When they ask Miss McPhearson about her aunt, she calls her aunt a “foolish woman” who “didn’t know any better.”  However, she refuses to explain any further what she means, and the children see her crying before they leave.

When the children speak to Mrs. Chesterton, they get a very different picture of Miss McPhearson’s aunt.  When Gertrude Tobias was a young woman, she was wealthy could have gotten married if she wanted to, but most of the young men didn’t like women who seemed too smart, and Miss Tobias prided herself on her intelligence and cleverness.  She resented the idea that adults seemed to want women to play dumb to get a husband, so she refused to get married and spent most of her time in the company of children.  Mrs. Chesterton remembers her saying, “Children like me smart. Grown-ups want me stupid.”  She liked to read children’s books, and she often volunteered to read books to children at the library.  The children liked her and often confided in her, just like she was their aunt.  She spent a lot of her money buying children’s books for her collection.  Mrs. Chesterton says that Miss Tobias and her niece never really got along well and that Miss McPhearson used to tease her aunt about her love of children’s books.  However, Miss Tobias was rich, and Miss McPhearson didn’t have much money at all.  Miss Tobias told her that she would leave her all of her “treasure.”  When she died, it turned out that she had left her niece five children’s books – the five that are now missing.  The others were willed to the library.

At first, the picture seems like it’s becoming more clear: Miss Tobias had one last joke on her niece by giving her valuable children’s books that Miss McPhearson thought were worthless simply because they were children’s books, and the person who took them recognized what they were worth.  However, the situation is actually more complicated than that.  A series of strange break-ins have been occurring around town. Nothing else has been taken, but someone is clearly searching for something.  Miss Tobias was clever, and her books have an even deeper meaning than most people have realized.  To learn Miss Tobias’ secret, Toby and Becky have to learn the secrets of the books themselves.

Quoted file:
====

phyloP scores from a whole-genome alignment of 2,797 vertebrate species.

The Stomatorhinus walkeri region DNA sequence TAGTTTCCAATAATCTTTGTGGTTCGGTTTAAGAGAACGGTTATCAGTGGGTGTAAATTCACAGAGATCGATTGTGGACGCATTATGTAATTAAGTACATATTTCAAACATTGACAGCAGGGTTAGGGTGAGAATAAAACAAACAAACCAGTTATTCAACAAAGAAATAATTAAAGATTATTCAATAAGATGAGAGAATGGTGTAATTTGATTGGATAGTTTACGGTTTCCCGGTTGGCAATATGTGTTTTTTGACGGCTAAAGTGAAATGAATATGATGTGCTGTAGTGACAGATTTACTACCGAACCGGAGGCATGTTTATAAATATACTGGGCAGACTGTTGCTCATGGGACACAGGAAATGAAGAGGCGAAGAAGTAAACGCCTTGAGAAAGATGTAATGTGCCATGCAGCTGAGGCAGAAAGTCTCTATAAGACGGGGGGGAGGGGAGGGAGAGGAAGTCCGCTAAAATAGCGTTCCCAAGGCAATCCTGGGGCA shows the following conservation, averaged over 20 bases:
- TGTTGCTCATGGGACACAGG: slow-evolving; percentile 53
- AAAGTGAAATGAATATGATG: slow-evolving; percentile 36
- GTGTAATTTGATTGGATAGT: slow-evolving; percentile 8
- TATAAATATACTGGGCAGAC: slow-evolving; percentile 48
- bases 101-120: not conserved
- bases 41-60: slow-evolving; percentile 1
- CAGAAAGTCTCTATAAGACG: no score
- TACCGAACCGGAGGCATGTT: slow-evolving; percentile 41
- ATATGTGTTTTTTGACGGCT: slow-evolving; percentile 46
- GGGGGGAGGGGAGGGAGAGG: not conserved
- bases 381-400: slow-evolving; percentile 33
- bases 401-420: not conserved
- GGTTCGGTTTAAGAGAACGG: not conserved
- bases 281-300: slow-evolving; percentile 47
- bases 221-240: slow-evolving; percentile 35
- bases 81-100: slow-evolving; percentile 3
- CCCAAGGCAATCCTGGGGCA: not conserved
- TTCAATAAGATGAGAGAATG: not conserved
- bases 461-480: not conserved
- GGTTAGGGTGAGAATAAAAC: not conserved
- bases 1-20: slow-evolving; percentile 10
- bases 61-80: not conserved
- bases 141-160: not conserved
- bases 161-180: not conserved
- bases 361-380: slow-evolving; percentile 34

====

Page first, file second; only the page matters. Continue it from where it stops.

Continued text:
I really loved the puzzle in this book! There were parts that I got before the kids did and parts that they realized before I did. It isn’t a kind of puzzle that readers call fully solve before the characters in the book because it requires knowledge of their home town to get the full answer.

As an unmarried, childless adult who also enjoys children’s books, I could kind of sympathize with Miss Tobias. Children’s books, like some adults, are often very clever but go unappreciated by people who underrate them for what they appear to be. For example, Through the Looking Glass, which was one of the books featured in the story, involves a game of chess. The author, Lewis Carroll (real name Charles Dodgson), was a mathematician. His books are full of word games and logic puzzles, and the chess game described in Through the Looking Glass is an actual chess game that can be played with real pieces on a real board with a definite ending square, where Alice the pawn becomes Alice the queen (one of the clues to solving the final mystery in this book). To many adults who only know the basic story of Alice, it might just seem like a silly, nonsense children’s story, but they miss the real, clever puzzles planted in the story, just like Miss McPhearson did with her aunt’s legacy.

In the end of the story, Miss McPhearson never learns the truth about her aunt’s legacy, just as her aunt knew she would miss it. Toby and Becky come to an understanding with the real thief about Miss Tobias’ treasure that allows the library to benefit from the legacy, which is something that Miss Tobias would have appreciated. Miss McPhearson decides to give up teaching and leaves town to find another job, working with computers, a very “adult” field indeed. It’s only a pity that she wasn’t mature enough to behave nicely with her aunt and not tease her, so that her aunt would be more generous with her. People who play childish games are sometimes surprised when they meet a better game player.